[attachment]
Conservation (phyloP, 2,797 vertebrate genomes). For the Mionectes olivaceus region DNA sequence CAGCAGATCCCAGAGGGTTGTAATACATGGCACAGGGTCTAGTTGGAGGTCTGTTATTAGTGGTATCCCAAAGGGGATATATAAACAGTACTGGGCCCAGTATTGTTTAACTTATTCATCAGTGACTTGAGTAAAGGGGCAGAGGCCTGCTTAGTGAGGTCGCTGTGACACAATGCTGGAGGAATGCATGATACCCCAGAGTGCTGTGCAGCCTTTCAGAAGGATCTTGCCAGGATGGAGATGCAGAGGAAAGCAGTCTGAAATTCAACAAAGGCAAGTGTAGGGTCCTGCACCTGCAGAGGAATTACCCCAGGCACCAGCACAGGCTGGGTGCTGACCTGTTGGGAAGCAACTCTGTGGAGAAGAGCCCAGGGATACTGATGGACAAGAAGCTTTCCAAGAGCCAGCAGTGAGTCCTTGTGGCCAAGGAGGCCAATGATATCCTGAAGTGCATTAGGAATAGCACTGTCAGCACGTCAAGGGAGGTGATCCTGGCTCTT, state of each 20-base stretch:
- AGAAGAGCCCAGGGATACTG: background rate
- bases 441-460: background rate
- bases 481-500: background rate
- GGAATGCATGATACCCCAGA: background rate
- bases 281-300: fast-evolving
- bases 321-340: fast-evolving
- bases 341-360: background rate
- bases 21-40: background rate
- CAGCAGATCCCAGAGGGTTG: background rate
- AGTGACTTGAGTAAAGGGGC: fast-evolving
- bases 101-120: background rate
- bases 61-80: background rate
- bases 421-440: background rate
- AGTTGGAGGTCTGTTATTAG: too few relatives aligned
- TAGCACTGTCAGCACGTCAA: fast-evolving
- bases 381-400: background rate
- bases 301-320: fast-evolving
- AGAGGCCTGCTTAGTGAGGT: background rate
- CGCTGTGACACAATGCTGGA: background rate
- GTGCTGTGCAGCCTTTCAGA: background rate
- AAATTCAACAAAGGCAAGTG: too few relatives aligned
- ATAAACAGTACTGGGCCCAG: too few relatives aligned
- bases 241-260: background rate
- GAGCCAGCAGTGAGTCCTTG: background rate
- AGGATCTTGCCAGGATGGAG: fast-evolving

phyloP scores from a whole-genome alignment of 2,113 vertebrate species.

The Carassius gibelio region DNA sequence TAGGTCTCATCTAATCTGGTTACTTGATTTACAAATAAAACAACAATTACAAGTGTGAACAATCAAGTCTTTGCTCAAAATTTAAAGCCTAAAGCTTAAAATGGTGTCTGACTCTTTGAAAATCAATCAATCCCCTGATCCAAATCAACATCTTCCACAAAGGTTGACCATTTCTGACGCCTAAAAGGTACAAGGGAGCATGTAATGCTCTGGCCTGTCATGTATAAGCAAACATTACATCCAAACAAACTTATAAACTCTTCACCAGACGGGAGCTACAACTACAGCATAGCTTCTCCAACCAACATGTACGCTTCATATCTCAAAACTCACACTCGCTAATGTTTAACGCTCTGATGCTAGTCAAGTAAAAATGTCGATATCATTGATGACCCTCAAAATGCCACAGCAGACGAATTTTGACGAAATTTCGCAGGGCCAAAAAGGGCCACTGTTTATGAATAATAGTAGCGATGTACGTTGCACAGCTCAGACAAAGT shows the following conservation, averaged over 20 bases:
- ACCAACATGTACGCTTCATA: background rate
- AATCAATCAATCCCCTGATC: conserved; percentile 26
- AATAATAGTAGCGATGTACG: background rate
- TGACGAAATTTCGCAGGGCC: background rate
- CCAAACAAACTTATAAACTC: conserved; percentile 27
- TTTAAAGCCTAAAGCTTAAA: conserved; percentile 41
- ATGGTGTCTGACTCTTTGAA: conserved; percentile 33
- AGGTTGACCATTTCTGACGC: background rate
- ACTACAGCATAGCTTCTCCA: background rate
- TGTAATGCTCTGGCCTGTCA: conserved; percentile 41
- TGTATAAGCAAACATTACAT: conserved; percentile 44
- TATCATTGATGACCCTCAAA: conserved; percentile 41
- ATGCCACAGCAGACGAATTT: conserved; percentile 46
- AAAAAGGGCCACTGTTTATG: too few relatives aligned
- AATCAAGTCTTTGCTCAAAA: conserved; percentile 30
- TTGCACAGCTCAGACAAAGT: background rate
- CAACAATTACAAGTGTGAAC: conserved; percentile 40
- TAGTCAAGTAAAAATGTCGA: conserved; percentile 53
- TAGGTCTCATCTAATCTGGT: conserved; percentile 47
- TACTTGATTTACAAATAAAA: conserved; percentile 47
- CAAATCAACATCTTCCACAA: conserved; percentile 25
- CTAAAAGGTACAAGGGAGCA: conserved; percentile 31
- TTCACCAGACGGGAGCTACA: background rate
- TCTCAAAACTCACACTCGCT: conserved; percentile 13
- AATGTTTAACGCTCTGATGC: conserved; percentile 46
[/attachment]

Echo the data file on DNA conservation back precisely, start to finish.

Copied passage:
Conservation (phyloP, 2,797 vertebrate genomes). For the Mionectes olivaceus region DNA sequence CAGCAGATCCCAGAGGGTTGTAATACATGGCACAGGGTCTAGTTGGAGGTCTGTTATTAGTGGTATCCCAAAGGGGATATATAAACAGTACTGGGCCCAGTATTGTTTAACTTATTCATCAGTGACTTGAGTAAAGGGGCAGAGGCCTGCTTAGTGAGGTCGCTGTGACACAATGCTGGAGGAATGCATGATACCCCAGAGTGCTGTGCAGCCTTTCAGAAGGATCTTGCCAGGATGGAGATGCAGAGGAAAGCAGTCTGAAATTCAACAAAGGCAAGTGTAGGGTCCTGCACCTGCAGAGGAATTACCCCAGGCACCAGCACAGGCTGGGTGCTGACCTGTTGGGAAGCAACTCTGTGGAGAAGAGCCCAGGGATACTGATGGACAAGAAGCTTTCCAAGAGCCAGCAGTGAGTCCTTGTGGCCAAGGAGGCCAATGATATCCTGAAGTGCATTAGGAATAGCACTGTCAGCACGTCAAGGGAGGTGATCCTGGCTCTT, state of each 20-base stretch:
- AGAAGAGCCCAGGGATACTG: background rate
- bases 441-460: background rate
- bases 481-500: background rate
- GGAATGCATGATACCCCAGA: background rate
- bases 281-300: fast-evolving
- bases 321-340: fast-evolving
- bases 341-360: background rate
- bases 21-40: background rate
- CAGCAGATCCCAGAGGGTTG: background rate
- AGTGACTTGAGTAAAGGGGC: fast-evolving
- bases 101-120: background rate
- bases 61-80: background rate
- bases 421-440: background rate
- AGTTGGAGGTCTGTTATTAG: too few relatives aligned
- TAGCACTGTCAGCACGTCAA: fast-evolving
- bases 381-400: background rate
- bases 301-320: fast-evolving
- AGAGGCCTGCTTAGTGAGGT: background rate
- CGCTGTGACACAATGCTGGA: background rate
- GTGCTGTGCAGCCTTTCAGA: background rate
- AAATTCAACAAAGGCAAGTG: too few relatives aligned
- ATAAACAGTACTGGGCCCAG: too few relatives aligned
- bases 241-260: background rate
- GAGCCAGCAGTGAGTCCTTG: background rate
- AGGATCTTGCCAGGATGGAG: fast-evolving

phyloP scores from a whole-genome alignment of 2,113 vertebrate species.

The Carassius gibelio region DNA sequence TAGGTCTCATCTAATCTGGTTACTTGATTTACAAATAAAACAACAATTACAAGTGTGAACAATCAAGTCTTTGCTCAAAATTTAAAGCCTAAAGCTTAAAATGGTGTCTGACTCTTTGAAAATCAATCAATCCCCTGATCCAAATCAACATCTTCCACAAAGGTTGACCATTTCTGACGCCTAAAAGGTACAAGGGAGCATGTAATGCTCTGGCCTGTCATGTATAAGCAAACATTACATCCAAACAAACTTATAAACTCTTCACCAGACGGGAGCTACAACTACAGCATAGCTTCTCCAACCAACATGTACGCTTCATATCTCAAAACTCACACTCGCTAATGTTTAACGCTCTGATGCTAGTCAAGTAAAAATGTCGATATCATTGATGACCCTCAAAATGCCACAGCAGACGAATTTTGACGAAATTTCGCAGGGCCAAAAAGGGCCACTGTTTATGAATAATAGTAGCGATGTACGTTGCACAGCTCAGACAAAGT shows the following conservation, averaged over 20 bases:
- ACCAACATGTACGCTTCATA: background rate
- AATCAATCAATCCCCTGATC: conserved; percentile 26
- AATAATAGTAGCGATGTACG: background rate
- TGACGAAATTTCGCAGGGCC: background rate
- CCAAACAAACTTATAAACTC: conserved; percentile 27
- TTTAAAGCCTAAAGCTTAAA: conserved; percentile 41
- ATGGTGTCTGACTCTTTGAA: conserved; percentile 33
- AGGTTGACCATTTCTGACGC: background rate
- ACTACAGCATAGCTTCTCCA: background rate
- TGTAATGCTCTGGCCTGTCA: conserved; percentile 41
- TGTATAAGCAAACATTACAT: conserved; percentile 44
- TATCATTGATGACCCTCAAA: conserved; percentile 41
- ATGCCACAGCAGACGAATTT: conserved; percentile 46
- AAAAAGGGCCACTGTTTATG: too few relatives aligned
- AATCAAGTCTTTGCTCAAAA: conserved; percentile 30
- TTGCACAGCTCAGACAAAGT: background rate
- CAACAATTACAAGTGTGAAC: conserved; percentile 40
- TAGTCAAGTAAAAATGTCGA: conserved; percentile 53
- TAGGTCTCATCTAATCTGGT: conserved; percentile 47
- TACTTGATTTACAAATAAAA: conserved; percentile 47
- CAAATCAACATCTTCCACAA: conserved; percentile 25
- CTAAAAGGTACAAGGGAGCA: conserved; percentile 31
- TTCACCAGACGGGAGCTACA: background rate
- TCTCAAAACTCACACTCGCT: conserved; percentile 13
- AATGTTTAACGCTCTGATGC: conserved; percentile 46